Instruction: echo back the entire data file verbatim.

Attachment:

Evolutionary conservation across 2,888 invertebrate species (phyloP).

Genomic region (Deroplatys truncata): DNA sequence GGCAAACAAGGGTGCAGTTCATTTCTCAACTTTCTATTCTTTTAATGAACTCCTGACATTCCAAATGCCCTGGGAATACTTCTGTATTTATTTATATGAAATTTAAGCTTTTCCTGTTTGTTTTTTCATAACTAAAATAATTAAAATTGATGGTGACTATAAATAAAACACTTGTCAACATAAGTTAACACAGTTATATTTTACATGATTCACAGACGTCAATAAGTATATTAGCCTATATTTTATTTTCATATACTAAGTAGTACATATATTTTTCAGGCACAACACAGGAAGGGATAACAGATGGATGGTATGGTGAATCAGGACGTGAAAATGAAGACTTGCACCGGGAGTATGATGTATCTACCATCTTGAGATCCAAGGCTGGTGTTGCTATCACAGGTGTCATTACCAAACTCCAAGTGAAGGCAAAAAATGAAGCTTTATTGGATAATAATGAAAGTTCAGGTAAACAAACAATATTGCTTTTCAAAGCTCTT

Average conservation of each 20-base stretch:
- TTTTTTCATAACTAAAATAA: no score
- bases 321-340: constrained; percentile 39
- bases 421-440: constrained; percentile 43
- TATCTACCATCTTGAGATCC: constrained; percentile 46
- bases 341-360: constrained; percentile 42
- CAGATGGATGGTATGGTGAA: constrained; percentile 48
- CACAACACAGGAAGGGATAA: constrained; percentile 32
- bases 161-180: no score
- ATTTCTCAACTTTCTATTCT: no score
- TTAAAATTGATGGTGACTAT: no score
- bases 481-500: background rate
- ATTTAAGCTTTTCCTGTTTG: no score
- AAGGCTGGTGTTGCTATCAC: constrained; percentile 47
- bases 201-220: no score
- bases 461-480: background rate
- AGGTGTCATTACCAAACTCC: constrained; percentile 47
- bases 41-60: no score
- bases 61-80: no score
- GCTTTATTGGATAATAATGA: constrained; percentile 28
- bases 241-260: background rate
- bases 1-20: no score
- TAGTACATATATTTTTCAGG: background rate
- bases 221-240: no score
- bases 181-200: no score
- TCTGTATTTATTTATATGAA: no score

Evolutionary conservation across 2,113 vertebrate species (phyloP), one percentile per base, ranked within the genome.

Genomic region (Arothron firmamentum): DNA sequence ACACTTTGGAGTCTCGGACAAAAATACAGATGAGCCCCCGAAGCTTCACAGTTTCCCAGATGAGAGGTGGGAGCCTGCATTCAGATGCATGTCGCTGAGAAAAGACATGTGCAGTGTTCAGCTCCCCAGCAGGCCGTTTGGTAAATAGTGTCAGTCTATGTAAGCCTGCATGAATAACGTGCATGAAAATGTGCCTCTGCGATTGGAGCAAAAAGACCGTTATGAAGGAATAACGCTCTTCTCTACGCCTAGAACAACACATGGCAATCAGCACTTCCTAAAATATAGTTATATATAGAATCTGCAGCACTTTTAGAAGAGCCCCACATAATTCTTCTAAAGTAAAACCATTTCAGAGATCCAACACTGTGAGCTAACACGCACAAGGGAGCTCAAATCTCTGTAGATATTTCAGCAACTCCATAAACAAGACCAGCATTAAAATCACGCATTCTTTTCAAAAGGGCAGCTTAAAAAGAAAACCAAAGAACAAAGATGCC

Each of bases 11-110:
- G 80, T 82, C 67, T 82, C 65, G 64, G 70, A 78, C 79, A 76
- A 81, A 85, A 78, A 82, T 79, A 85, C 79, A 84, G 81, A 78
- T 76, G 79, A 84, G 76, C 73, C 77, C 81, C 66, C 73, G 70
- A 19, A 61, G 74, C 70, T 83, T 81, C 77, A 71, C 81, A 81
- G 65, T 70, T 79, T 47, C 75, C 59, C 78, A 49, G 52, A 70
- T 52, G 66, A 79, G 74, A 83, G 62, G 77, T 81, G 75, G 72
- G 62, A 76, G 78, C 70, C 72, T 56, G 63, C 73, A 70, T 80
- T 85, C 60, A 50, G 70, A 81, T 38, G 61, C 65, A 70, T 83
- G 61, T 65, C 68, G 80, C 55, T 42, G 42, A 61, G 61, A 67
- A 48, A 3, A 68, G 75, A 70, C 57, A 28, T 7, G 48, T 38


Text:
Evolutionary conservation across 2,888 invertebrate species (phyloP).

Genomic region (Deroplatys truncata): DNA sequence GGCAAACAAGGGTGCAGTTCATTTCTCAACTTTCTATTCTTTTAATGAACTCCTGACATTCCAAATGCCCTGGGAATACTTCTGTATTTATTTATATGAAATTTAAGCTTTTCCTGTTTGTTTTTTCATAACTAAAATAATTAAAATTGATGGTGACTATAAATAAAACACTTGTCAACATAAGTTAACACAGTTATATTTTACATGATTCACAGACGTCAATAAGTATATTAGCCTATATTTTATTTTCATATACTAAGTAGTACATATATTTTTCAGGCACAACACAGGAAGGGATAACAGATGGATGGTATGGTGAATCAGGACGTGAAAATGAAGACTTGCACCGGGAGTATGATGTATCTACCATCTTGAGATCCAAGGCTGGTGTTGCTATCACAGGTGTCATTACCAAACTCCAAGTGAAGGCAAAAAATGAAGCTTTATTGGATAATAATGAAAGTTCAGGTAAACAAACAATATTGCTTTTCAAAGCTCTT

Average conservation of each 20-base stretch:
- TTTTTTCATAACTAAAATAA: no score
- bases 321-340: constrained; percentile 39
- bases 421-440: constrained; percentile 43
- TATCTACCATCTTGAGATCC: constrained; percentile 46
- bases 341-360: constrained; percentile 42
- CAGATGGATGGTATGGTGAA: constrained; percentile 48
- CACAACACAGGAAGGGATAA: constrained; percentile 32
- bases 161-180: no score
- ATTTCTCAACTTTCTATTCT: no score
- TTAAAATTGATGGTGACTAT: no score
- bases 481-500: background rate
- ATTTAAGCTTTTCCTGTTTG: no score
- AAGGCTGGTGTTGCTATCAC: constrained; percentile 47
- bases 201-220: no score
- bases 461-480: background rate
- AGGTGTCATTACCAAACTCC: constrained; percentile 47
- bases 41-60: no score
- bases 61-80: no score
- GCTTTATTGGATAATAATGA: constrained; percentile 28
- bases 241-260: background rate
- bases 1-20: no score
- TAGTACATATATTTTTCAGG: background rate
- bases 221-240: no score
- bases 181-200: no score
- TCTGTATTTATTTATATGAA: no score

Evolutionary conservation across 2,113 vertebrate species (phyloP), one percentile per base, ranked within the genome.

Genomic region (Arothron firmamentum): DNA sequence ACACTTTGGAGTCTCGGACAAAAATACAGATGAGCCCCCGAAGCTTCACAGTTTCCCAGATGAGAGGTGGGAGCCTGCATTCAGATGCATGTCGCTGAGAAAAGACATGTGCAGTGTTCAGCTCCCCAGCAGGCCGTTTGGTAAATAGTGTCAGTCTATGTAAGCCTGCATGAATAACGTGCATGAAAATGTGCCTCTGCGATTGGAGCAAAAAGACCGTTATGAAGGAATAACGCTCTTCTCTACGCCTAGAACAACACATGGCAATCAGCACTTCCTAAAATATAGTTATATATAGAATCTGCAGCACTTTTAGAAGAGCCCCACATAATTCTTCTAAAGTAAAACCATTTCAGAGATCCAACACTGTGAGCTAACACGCACAAGGGAGCTCAAATCTCTGTAGATATTTCAGCAACTCCATAAACAAGACCAGCATTAAAATCACGCATTCTTTTCAAAAGGGCAGCTTAAAAAGAAAACCAAAGAACAAAGATGCC

Each of bases 11-110:
- G 80, T 82, C 67, T 82, C 65, G 64, G 70, A 78, C 79, A 76
- A 81, A 85, A 78, A 82, T 79, A 85, C 79, A 84, G 81, A 78
- T 76, G 79, A 84, G 76, C 73, C 77, C 81, C 66, C 73, G 70
- A 19, A 61, G 74, C 70, T 83, T 81, C 77, A 71, C 81, A 81
- G 65, T 70, T 79, T 47, C 75, C 59, C 78, A 49, G 52, A 70
- T 52, G 66, A 79, G 74, A 83, G 62, G 77, T 81, G 75, G 72
- G 62, A 76, G 78, C 70, C 72, T 56, G 63, C 73, A 70, T 80
- T 85, C 60, A 50, G 70, A 81, T 38, G 61, C 65, A 70, T 83
- G 61, T 65, C 68, G 80, C 55, T 42, G 42, A 61, G 61, A 67
- A 48, A 3, A 68, G 75, A 70, C 57, A 28, T 7, G 48, T 38